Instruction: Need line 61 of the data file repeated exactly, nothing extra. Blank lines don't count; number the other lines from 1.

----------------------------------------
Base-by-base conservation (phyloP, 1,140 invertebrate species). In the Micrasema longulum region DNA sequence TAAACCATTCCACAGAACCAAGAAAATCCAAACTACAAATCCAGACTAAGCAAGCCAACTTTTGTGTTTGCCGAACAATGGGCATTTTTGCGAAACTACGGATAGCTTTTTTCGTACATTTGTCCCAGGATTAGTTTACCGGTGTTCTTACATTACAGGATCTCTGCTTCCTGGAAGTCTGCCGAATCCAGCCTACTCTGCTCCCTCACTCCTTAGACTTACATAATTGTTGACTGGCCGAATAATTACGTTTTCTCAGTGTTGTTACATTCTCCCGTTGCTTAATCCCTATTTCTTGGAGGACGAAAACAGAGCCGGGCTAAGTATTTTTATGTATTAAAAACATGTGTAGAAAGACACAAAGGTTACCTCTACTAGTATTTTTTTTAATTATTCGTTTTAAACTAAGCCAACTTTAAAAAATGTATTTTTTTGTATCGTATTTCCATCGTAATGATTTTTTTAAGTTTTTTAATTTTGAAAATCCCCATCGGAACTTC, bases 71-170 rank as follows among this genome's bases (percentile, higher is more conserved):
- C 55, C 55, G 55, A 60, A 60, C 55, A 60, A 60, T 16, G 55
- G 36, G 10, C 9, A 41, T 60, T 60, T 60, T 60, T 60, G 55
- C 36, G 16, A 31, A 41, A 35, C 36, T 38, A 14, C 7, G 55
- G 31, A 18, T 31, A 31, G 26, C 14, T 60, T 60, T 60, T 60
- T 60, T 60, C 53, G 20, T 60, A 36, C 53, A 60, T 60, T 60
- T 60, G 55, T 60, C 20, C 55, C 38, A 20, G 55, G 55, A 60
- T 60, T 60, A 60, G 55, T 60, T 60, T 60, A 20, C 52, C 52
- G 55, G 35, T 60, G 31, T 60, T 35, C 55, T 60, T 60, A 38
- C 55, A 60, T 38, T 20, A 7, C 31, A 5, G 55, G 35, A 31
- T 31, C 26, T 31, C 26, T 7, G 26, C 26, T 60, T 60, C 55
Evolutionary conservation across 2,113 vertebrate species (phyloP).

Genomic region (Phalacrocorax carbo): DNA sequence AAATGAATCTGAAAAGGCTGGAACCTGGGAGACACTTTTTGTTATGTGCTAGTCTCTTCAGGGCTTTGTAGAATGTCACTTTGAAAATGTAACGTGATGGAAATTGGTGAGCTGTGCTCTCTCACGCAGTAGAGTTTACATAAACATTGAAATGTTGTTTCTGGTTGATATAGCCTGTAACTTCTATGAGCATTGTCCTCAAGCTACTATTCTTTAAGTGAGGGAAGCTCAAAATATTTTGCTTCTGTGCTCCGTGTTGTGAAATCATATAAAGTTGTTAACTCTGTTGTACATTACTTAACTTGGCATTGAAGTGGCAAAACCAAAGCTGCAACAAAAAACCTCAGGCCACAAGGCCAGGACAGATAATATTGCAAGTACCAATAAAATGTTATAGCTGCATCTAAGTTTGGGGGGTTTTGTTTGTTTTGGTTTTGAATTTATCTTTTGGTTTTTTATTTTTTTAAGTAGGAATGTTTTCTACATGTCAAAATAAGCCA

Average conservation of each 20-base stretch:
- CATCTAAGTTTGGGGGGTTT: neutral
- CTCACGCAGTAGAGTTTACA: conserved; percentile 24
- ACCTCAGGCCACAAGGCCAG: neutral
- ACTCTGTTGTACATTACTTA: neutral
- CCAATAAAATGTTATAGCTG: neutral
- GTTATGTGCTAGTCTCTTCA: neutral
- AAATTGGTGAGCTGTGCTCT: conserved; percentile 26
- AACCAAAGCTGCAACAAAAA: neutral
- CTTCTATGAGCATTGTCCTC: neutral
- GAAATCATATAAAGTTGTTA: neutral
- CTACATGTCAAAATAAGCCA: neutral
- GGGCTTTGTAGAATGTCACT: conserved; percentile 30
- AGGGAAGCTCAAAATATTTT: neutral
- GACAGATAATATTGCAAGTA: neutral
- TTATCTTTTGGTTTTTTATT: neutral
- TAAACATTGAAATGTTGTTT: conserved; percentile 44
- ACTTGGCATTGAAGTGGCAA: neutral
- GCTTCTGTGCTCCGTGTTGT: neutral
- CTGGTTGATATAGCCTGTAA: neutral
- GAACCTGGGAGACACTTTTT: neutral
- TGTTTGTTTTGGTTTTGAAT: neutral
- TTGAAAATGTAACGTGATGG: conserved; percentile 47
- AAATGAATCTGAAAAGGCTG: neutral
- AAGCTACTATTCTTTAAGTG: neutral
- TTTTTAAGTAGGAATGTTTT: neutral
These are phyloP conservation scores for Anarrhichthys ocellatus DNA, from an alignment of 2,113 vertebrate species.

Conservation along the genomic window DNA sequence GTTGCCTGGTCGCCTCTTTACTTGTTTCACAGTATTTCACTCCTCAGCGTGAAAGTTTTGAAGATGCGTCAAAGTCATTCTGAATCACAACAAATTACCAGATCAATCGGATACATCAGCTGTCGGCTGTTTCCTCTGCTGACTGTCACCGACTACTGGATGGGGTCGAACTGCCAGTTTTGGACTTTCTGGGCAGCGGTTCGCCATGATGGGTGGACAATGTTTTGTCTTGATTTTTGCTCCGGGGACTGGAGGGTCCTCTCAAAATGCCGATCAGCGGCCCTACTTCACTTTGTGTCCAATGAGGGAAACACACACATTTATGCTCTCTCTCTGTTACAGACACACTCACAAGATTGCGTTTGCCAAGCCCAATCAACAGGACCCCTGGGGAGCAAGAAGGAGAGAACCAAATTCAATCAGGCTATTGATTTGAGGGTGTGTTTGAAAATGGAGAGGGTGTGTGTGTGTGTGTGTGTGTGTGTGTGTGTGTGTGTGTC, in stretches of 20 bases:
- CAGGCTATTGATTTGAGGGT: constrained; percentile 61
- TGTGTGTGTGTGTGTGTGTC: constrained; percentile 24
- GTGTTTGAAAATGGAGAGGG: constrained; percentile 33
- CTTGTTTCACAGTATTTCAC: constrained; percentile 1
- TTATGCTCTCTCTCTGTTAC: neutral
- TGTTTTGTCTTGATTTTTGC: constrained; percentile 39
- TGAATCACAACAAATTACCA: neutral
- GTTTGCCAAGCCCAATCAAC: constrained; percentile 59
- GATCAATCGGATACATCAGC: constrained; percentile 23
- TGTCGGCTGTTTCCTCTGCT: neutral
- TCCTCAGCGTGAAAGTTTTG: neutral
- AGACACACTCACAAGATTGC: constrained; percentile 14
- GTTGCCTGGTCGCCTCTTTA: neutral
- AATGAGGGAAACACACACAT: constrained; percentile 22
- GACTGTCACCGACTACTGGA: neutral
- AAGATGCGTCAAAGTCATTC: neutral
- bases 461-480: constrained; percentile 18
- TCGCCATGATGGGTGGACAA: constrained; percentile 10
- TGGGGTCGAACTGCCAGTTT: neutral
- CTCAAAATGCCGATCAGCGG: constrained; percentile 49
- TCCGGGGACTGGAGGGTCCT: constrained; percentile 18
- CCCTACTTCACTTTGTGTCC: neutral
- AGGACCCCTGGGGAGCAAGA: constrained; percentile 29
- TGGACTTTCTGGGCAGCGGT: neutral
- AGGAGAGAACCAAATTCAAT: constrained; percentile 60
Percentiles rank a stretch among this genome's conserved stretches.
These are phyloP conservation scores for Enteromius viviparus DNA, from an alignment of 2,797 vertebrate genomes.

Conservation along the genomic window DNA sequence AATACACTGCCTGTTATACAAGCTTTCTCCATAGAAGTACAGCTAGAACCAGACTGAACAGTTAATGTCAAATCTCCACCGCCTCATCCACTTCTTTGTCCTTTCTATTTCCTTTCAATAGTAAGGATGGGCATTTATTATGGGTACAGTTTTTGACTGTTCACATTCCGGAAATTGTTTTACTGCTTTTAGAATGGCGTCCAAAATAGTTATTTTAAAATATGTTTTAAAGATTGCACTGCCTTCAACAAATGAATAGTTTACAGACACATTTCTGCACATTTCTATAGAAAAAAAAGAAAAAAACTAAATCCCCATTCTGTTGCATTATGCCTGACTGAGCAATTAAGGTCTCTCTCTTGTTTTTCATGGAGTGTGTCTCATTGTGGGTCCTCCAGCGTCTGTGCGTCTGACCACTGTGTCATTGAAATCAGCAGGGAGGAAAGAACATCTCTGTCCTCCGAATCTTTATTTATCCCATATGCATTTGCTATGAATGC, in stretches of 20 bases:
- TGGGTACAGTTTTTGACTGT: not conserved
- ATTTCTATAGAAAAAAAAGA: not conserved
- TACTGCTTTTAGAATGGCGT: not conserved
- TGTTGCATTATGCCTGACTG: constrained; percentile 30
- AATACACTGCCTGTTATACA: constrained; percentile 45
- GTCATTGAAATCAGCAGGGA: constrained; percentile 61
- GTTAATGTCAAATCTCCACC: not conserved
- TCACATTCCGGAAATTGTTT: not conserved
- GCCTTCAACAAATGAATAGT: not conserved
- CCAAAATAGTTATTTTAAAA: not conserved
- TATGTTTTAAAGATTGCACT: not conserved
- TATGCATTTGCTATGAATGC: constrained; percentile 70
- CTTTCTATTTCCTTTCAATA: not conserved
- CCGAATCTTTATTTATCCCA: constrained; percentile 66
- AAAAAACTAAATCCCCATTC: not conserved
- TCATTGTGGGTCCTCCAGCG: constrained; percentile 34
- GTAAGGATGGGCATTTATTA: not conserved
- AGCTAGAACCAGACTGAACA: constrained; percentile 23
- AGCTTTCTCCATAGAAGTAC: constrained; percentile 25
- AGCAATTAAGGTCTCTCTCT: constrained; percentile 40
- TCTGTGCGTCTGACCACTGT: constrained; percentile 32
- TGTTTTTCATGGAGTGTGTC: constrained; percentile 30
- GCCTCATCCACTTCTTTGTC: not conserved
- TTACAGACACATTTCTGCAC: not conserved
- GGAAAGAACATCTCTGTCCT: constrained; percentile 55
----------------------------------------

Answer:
- CTCAAAATGCCGATCAGCGG: constrained; percentile 49